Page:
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Superior Health Council issues report on arsenic in food for infants and young children


In an advisory report of November 2018, the Belgian Superior Health Council (SHC) recommends avoiding the use of rice and rice-based products for the feeding of young children. The SHC assessed the exposure of infants and young children to arsenic, by designing series of nutritional scenarios. The Council estimated arsenic exposure for each of these scenarios. It came to the conclusion that children’s exposure to arsenic is generally higher than that of adults.

Although arsenic is, in excessive doses, linked to lung, urinary tract and skin cancer, it was not possible to accurately identify health risks for children’s ‘typical’ exposure to arsenic. The SHC therefore advises to keep the exposure of young children to arsenic as low as possible, as a precautionary measure.

Rice and rice-based products are known to contain relatively high doses of inorganic arsenic. Rice plants are by nature prone to more efficiently accumulate arsenic present in the soil. Furthermore, the flooded soil where rice fields are often located, increases the bioavailability of the substance.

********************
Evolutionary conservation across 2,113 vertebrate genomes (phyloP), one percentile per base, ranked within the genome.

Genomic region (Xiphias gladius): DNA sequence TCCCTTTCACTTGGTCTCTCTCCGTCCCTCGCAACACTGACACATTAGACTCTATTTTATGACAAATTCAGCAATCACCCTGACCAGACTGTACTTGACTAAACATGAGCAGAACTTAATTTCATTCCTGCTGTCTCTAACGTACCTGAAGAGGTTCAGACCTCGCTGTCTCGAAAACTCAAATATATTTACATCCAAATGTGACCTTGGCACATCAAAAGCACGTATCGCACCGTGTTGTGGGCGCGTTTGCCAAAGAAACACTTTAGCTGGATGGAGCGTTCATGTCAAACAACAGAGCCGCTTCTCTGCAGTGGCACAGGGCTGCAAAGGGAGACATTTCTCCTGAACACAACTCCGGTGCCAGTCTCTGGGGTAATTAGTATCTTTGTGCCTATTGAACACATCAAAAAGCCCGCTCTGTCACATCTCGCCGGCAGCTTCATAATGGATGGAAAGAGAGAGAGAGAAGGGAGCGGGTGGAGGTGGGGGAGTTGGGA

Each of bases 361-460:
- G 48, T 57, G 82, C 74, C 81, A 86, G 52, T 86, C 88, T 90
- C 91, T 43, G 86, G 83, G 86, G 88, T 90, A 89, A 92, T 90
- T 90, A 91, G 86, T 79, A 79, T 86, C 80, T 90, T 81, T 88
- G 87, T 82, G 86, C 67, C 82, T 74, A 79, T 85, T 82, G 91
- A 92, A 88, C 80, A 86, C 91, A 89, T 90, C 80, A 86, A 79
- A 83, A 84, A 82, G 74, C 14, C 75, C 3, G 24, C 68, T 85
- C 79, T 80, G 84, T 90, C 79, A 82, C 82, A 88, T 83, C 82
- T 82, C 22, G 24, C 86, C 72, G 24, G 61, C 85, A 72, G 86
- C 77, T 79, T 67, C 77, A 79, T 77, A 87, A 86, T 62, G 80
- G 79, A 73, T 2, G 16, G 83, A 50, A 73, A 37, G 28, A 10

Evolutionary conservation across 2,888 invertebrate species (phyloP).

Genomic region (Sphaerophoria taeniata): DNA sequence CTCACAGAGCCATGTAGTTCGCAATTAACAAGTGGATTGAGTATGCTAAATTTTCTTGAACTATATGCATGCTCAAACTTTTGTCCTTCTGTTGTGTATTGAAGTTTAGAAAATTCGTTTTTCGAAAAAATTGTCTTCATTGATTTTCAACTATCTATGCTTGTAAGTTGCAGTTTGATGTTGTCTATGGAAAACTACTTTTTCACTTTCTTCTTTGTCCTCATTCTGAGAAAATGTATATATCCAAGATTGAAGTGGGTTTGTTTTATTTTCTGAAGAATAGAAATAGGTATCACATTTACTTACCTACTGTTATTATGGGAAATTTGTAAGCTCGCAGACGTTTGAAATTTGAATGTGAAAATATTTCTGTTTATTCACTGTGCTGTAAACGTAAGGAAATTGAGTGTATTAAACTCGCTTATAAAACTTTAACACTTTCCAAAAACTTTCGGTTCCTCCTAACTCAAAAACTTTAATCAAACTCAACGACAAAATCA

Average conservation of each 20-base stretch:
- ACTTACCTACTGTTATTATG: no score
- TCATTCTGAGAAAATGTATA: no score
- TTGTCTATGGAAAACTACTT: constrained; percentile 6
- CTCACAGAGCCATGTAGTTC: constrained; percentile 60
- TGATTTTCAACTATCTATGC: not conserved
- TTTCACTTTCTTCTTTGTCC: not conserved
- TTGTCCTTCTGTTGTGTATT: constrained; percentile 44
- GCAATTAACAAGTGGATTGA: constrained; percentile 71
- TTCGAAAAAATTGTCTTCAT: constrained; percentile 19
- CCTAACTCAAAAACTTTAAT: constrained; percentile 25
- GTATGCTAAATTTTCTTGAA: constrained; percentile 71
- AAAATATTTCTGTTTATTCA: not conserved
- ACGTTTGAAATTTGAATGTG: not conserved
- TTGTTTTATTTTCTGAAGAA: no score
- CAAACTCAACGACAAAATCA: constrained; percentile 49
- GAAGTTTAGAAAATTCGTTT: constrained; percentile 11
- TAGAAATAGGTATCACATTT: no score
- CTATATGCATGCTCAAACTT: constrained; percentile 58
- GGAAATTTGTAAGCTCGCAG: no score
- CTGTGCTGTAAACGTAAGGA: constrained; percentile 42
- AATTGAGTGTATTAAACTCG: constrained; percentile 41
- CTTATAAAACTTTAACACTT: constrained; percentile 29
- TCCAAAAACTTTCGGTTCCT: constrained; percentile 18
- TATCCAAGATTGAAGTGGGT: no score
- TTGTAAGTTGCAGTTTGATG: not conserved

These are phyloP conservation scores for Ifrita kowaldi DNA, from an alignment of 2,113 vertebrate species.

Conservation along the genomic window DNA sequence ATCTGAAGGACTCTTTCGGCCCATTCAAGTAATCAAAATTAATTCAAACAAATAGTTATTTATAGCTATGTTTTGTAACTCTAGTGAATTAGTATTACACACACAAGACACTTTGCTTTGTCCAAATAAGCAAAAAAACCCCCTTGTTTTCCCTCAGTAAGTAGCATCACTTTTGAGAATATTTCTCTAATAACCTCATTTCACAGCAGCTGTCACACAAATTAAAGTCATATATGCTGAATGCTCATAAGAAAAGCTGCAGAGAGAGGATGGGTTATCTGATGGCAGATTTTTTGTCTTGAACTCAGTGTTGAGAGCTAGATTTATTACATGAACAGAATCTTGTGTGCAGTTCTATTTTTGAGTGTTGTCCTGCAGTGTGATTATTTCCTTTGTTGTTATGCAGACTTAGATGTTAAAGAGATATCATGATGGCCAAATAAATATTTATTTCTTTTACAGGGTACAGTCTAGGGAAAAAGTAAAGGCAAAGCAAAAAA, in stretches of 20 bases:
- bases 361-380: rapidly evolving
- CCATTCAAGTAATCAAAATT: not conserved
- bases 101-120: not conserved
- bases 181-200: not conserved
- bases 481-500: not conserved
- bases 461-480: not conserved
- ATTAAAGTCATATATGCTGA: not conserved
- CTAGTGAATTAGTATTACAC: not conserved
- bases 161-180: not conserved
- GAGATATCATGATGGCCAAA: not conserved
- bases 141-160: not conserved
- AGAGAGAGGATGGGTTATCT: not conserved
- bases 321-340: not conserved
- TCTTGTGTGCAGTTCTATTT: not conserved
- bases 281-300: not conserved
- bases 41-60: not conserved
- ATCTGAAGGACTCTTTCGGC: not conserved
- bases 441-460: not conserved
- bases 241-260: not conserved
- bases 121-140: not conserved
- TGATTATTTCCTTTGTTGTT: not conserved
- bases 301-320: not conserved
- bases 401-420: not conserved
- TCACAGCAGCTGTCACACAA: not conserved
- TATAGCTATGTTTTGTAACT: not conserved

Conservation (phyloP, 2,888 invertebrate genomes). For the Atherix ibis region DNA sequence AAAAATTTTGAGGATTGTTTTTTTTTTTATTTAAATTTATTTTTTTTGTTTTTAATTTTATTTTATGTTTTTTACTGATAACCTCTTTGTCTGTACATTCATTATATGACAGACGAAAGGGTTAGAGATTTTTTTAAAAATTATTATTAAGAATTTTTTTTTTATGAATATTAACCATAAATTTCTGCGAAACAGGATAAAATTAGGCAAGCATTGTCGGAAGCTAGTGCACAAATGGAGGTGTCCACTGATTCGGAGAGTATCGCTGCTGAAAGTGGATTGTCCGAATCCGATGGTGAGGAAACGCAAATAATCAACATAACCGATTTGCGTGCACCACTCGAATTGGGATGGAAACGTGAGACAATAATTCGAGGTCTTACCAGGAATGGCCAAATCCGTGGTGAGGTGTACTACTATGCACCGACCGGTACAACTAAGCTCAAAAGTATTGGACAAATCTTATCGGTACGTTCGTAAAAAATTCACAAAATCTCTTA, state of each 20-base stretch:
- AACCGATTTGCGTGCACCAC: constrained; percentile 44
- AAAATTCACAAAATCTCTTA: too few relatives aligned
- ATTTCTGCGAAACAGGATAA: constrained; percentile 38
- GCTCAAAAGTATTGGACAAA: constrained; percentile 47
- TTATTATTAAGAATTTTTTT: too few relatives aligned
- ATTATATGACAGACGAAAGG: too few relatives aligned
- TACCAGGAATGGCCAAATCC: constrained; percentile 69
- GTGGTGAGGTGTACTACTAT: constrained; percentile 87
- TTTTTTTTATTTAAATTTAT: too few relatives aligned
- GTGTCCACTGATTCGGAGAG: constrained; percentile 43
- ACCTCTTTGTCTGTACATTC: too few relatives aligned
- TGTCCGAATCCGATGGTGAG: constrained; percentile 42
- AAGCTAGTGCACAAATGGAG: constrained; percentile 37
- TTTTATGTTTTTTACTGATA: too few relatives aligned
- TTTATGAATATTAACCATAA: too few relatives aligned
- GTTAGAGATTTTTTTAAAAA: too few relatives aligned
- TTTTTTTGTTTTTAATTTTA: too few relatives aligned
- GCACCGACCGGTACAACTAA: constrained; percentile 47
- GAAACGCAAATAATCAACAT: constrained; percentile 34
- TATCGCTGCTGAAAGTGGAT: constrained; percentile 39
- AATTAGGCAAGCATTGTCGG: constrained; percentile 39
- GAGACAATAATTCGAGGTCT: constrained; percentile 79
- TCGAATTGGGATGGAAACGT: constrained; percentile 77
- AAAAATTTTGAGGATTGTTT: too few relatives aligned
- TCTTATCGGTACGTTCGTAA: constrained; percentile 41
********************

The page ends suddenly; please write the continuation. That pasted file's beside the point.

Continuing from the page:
Switching out rice and rice-based products in children’s diets is therefore an efficient measure to reduce arsenic exposure, according to the SHC report. Reducing the frequency of rice meals from once per week to once per month, is estimated to reduce arsenic exposure for a 6-month-old by 37%, and for a 3-year-old by 23%.

Studies like the one presented in this report show the close interconnectedness of food safety issues and (sometimes human induced) environmental factors.

Full report is available in English on the following page https://www.health.belgium.be/en/advisory-report-9252-arsenic